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What is outmigration?

Outmigration occurs when a patient who lives in one service area seeks healthcare services outside that area. Several factors can contribute to patient outmigration. These may include perceived limitations in the quality of local healthcare services, a desire for specialized treatments or procedures not available locally, preferences for specific healthcare providers or institutions, or even considerations related to cost and insurance coverage.

For local healthcare systems, outmigration may lead to a loss of revenue and can highlight areas where the local healthcare infrastructure may need improvement or expansion to meet the needs and expectations of the community. Rural hospitals are at an increased risk of patient outmigration to urban hospitals, often because of the more extensive services offered at urban hospitals. Rural hospitals that effectively manage outmigration can enhance their financial stability, preserving their vital role in their communities and mitigating the risk of closure.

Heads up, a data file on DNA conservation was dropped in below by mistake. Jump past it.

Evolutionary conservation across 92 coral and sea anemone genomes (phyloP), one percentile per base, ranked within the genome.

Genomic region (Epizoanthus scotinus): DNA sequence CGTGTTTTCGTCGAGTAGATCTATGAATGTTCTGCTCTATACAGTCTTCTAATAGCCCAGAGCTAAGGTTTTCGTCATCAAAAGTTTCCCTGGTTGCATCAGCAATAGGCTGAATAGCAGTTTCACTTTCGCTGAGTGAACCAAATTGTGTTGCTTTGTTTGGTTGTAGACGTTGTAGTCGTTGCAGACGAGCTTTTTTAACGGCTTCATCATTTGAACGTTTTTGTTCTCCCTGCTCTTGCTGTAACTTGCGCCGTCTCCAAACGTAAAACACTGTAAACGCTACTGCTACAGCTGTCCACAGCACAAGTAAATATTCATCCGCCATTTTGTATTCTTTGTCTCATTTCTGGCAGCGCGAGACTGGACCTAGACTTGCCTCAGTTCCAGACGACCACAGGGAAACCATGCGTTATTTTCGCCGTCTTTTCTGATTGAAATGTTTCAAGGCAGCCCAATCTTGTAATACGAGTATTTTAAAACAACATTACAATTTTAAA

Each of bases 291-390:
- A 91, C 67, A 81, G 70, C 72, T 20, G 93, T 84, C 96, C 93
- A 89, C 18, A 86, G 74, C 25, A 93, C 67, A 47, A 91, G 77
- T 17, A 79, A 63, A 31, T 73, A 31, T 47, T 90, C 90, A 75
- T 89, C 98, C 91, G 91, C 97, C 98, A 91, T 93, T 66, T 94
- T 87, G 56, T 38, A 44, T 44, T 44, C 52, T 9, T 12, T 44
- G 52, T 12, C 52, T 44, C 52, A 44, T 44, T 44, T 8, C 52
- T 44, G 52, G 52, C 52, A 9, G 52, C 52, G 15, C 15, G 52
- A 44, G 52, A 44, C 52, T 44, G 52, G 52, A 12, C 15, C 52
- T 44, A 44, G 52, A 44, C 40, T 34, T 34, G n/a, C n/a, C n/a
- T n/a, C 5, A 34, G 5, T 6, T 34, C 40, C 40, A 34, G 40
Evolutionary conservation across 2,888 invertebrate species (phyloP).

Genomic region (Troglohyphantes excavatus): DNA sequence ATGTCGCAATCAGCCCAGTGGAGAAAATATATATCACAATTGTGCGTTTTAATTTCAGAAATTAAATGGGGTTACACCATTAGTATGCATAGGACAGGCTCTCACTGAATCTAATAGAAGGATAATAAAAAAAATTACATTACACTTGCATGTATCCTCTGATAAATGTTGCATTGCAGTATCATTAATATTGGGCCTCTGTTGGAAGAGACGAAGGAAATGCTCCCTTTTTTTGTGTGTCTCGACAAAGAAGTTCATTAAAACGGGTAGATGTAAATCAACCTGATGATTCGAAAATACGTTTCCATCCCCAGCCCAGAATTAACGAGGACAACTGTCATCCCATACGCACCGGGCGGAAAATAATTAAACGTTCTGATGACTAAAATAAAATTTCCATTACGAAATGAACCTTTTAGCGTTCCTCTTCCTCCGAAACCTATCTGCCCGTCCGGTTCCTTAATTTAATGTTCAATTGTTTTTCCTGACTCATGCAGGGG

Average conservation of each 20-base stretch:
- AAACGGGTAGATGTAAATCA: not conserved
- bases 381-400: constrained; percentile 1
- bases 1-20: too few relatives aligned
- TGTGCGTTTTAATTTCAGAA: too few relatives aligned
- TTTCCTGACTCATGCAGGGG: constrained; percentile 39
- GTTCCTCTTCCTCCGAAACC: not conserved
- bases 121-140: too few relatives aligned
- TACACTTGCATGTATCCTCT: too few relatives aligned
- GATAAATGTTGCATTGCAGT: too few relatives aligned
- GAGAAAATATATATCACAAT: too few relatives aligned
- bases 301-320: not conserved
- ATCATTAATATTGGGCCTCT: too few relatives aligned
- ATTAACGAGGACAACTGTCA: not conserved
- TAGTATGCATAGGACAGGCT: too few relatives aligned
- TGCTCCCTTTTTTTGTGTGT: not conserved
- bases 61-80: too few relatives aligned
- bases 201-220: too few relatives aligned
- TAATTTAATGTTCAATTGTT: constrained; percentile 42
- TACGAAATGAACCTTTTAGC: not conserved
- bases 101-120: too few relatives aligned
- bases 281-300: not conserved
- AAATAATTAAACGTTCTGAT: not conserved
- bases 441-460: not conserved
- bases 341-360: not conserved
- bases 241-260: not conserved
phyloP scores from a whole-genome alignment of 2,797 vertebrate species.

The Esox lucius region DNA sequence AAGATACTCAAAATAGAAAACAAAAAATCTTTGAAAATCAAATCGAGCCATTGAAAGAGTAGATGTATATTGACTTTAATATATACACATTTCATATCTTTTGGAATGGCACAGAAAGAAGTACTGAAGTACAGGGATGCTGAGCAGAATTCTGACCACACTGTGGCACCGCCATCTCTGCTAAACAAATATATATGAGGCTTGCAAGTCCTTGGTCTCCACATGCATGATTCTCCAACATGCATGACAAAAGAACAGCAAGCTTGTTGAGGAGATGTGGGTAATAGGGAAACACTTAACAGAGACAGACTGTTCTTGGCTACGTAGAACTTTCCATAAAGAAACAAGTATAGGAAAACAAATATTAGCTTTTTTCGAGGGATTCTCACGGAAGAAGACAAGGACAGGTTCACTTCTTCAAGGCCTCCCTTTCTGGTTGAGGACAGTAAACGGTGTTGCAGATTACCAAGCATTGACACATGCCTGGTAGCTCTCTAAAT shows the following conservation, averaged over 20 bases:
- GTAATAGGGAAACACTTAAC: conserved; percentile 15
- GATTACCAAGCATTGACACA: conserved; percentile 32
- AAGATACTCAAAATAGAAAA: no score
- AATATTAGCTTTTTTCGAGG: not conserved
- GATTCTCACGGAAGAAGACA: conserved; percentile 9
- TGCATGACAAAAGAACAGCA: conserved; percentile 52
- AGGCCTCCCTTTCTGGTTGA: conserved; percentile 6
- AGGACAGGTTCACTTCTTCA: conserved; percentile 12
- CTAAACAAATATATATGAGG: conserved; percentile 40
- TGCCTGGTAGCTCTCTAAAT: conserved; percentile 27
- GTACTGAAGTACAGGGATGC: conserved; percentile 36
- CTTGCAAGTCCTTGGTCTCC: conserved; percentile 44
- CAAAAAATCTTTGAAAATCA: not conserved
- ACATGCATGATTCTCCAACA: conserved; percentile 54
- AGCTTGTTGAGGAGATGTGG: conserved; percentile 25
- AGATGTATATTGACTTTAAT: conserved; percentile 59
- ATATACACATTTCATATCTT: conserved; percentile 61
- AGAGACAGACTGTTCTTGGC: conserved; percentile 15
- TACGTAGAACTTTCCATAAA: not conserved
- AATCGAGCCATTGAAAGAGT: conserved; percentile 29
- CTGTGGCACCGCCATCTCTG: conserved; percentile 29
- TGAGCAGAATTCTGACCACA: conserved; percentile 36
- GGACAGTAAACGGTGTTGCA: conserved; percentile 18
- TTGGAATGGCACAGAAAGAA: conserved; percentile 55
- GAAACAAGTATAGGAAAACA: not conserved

How can healthcare improve by addressing outmigration?

Understanding the reasons behind outmigration can allow a hospital or clinic to pinpoint service areas that need attention. Not only will addressing these areas promote better patient outcomes, but it will also increase patient retention. Efforts to address patient outmigration often involve understanding physician referral patterns, enhancing local healthcare services, expanding specialty care offerings, and improving the overall quality and accessibility of healthcare within a given region. By doing so, healthcare providers can retain patients and meet their healthcare needs locally, minimizing the need for outmigration.